California’s Child Welfare Department Does Not Keep Track of or Investigate All Foster Care Child Deaths
Foster care abuse is more common than anyone would like to believe, and it can have fatal consequences for vulnerable children. California, however, is not keeping a close watch on the worst of the abuse. An investigative report from a San Diego news organization discovered that the department responsible for maintaining California’s child welfare program does not keep data on nor investigate the circumstances behind the deaths of children in foster care, unless there is already suspicion of abuse or neglect. Data is collected at the county level, but not at a state-wide level, and even at the county level investigations of foster child deaths are not automatic. Continue reading for details on the news report, and contact a seasoned California foster care abuse lawyer if you have been the victim of abuse or suspect that someone else has been abused in the foster care system.
Over 250 Child Deaths in Foster Care since 2010 – Many Without Investigation
California law requires that counties report foster care deaths that are suspected to be the result of abuse or neglect to the California Department of Social Services (CDSS). Counties are also supposed to keep a record of all child deaths that occur while the child is in county custody, but CDSS does not collect or retain all of that data. 10News, an ABC affiliate, was forced to go county-by-county to collect data on foster care deaths statewide in California.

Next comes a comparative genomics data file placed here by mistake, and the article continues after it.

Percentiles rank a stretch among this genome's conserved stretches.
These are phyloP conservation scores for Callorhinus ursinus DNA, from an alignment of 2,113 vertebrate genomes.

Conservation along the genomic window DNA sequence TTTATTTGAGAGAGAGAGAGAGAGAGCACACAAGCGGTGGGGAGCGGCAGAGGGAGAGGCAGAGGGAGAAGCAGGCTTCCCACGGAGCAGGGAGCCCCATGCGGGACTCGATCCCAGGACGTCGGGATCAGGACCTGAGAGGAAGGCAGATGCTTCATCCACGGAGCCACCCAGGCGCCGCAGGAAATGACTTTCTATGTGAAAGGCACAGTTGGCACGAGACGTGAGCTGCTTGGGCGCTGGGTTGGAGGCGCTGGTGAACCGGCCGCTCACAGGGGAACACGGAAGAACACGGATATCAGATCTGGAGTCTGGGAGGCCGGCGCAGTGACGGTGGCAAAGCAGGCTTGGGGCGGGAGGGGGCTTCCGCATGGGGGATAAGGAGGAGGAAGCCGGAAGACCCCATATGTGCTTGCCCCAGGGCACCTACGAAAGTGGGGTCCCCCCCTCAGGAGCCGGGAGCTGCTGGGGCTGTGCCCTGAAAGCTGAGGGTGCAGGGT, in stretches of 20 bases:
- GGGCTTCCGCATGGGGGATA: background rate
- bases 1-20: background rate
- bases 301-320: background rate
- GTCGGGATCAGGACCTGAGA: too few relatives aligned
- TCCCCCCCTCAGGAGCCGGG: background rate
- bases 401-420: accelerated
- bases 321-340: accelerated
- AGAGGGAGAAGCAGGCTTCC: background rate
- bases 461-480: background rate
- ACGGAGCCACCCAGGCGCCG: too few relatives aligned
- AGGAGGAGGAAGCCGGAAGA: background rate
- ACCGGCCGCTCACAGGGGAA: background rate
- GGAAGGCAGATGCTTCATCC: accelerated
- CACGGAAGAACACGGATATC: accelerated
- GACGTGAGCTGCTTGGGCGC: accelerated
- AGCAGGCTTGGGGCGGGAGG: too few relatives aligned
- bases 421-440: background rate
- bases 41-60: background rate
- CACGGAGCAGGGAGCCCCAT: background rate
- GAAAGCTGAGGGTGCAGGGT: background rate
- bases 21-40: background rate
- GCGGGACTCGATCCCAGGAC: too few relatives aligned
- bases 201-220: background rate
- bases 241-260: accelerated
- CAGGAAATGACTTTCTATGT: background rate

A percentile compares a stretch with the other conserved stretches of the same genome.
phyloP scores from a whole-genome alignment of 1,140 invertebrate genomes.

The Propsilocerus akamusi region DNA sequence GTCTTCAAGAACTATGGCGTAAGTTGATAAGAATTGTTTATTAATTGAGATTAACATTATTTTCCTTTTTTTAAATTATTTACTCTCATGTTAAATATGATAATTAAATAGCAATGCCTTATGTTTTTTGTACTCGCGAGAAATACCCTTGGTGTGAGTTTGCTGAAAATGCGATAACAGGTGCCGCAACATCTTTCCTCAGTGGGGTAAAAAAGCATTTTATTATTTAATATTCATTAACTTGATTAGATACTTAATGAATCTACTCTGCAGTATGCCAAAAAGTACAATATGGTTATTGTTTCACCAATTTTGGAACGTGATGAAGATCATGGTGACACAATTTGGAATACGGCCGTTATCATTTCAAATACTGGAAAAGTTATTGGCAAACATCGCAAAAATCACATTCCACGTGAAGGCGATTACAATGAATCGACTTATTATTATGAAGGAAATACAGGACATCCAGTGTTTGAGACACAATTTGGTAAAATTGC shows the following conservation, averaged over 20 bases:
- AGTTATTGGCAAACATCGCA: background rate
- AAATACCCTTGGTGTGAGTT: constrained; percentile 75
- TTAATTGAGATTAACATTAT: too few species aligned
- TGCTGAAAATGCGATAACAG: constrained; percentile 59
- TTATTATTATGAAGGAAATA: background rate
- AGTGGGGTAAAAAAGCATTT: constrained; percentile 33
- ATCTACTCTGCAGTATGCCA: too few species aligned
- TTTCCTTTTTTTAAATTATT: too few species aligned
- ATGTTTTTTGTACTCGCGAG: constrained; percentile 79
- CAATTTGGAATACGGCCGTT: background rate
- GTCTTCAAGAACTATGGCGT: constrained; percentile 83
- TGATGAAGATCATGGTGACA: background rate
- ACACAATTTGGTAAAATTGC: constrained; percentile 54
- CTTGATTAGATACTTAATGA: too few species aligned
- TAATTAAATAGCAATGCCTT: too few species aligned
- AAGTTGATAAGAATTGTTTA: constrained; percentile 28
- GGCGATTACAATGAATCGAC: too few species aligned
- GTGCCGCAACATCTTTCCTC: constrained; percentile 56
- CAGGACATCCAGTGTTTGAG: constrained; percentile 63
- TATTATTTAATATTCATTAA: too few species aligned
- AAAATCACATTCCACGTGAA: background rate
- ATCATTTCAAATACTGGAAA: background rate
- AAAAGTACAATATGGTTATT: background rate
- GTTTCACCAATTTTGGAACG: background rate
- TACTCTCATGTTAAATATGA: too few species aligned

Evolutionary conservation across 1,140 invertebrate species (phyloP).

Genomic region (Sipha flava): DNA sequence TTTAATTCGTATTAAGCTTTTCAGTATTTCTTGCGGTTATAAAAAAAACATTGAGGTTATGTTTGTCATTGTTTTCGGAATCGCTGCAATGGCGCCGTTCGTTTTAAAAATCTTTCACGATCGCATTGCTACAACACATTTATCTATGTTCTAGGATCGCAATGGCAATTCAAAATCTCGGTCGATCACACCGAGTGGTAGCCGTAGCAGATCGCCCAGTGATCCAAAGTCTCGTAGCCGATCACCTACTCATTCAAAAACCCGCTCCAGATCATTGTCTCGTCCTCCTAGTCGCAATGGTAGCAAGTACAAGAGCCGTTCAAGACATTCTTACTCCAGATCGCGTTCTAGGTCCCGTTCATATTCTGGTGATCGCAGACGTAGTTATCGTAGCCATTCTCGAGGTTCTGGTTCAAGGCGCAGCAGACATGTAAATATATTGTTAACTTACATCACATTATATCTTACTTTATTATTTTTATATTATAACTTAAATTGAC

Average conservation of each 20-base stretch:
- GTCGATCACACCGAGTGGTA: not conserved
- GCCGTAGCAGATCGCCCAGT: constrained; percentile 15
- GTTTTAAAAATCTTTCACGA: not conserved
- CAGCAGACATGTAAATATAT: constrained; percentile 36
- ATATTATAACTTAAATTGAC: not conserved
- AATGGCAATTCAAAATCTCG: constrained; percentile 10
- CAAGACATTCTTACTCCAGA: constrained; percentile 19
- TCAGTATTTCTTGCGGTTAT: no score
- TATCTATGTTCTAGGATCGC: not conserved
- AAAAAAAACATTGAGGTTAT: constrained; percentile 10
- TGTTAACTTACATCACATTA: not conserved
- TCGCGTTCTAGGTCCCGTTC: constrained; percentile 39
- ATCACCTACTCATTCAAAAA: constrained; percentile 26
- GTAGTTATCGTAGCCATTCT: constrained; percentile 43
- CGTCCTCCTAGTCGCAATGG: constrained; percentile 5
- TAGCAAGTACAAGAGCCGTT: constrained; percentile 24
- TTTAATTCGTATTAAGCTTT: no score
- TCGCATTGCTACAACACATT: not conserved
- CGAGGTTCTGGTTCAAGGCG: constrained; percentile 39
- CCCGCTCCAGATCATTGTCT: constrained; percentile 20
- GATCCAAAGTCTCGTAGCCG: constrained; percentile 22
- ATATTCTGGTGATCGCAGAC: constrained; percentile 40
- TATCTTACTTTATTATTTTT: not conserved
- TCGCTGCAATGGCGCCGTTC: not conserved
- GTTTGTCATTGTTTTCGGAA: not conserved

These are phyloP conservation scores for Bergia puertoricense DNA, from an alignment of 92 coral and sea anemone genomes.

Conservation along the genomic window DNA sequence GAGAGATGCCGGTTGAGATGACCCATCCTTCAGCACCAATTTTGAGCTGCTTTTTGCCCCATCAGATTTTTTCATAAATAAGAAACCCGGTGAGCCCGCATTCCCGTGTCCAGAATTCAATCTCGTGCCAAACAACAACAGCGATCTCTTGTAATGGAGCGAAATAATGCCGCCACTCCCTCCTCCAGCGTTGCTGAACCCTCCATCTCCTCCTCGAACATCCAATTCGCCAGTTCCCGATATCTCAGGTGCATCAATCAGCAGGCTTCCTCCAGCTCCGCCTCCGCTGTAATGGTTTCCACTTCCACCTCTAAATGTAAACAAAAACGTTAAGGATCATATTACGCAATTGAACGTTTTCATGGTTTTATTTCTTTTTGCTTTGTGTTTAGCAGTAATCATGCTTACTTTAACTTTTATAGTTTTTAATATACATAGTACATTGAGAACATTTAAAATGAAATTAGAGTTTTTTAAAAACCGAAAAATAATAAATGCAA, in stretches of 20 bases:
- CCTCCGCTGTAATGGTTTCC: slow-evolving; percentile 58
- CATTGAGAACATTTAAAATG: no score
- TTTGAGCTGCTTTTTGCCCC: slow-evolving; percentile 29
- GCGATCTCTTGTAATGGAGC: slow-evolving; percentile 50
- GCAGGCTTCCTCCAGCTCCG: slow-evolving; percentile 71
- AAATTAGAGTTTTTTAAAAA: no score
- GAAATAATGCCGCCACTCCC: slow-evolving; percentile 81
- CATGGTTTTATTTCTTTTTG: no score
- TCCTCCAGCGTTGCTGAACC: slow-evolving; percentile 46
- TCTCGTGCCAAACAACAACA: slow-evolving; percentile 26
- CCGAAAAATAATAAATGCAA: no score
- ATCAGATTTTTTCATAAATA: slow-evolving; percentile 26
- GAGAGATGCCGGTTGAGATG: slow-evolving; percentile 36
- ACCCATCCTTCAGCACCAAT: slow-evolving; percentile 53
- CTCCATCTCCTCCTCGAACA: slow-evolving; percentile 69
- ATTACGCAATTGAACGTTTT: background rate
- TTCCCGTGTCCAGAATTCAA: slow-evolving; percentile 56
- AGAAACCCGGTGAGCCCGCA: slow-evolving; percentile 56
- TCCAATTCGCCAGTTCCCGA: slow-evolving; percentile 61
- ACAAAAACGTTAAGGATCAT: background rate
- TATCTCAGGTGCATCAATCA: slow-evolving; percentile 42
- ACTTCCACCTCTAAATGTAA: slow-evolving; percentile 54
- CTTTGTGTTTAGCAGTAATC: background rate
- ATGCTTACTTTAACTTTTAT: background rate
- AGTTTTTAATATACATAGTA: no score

The report revealed that more than 250 children in the foster care system have died across all California counties since 2010. Only deaths (or serious injuries) that are suspected of being connected to abuse or neglect trigger a child fatality report, which is then sent to CDSS. If no abuse is suspected, then neither CDSS nor the county will conduct an investigation, and CDSS will not keep a record of the death.
Taking Action on Current Foster Care System
Child welfare advocates expressed shock at the current system; children do not die easily, and any child death that happens during foster care should be immediately suspect by default. The signs of abuse or neglect may not be readily apparent at first glance, but the fact of a child’s death itself should be incentive enough to trigger a full investigation. State Assemblyman Brian Maienschein stated that the lack of a statewide repository for the data is also a serious problem, as it prevents statistical analysis to determine if there are ongoing or growing problems across California’s foster care system or if changes need to be made.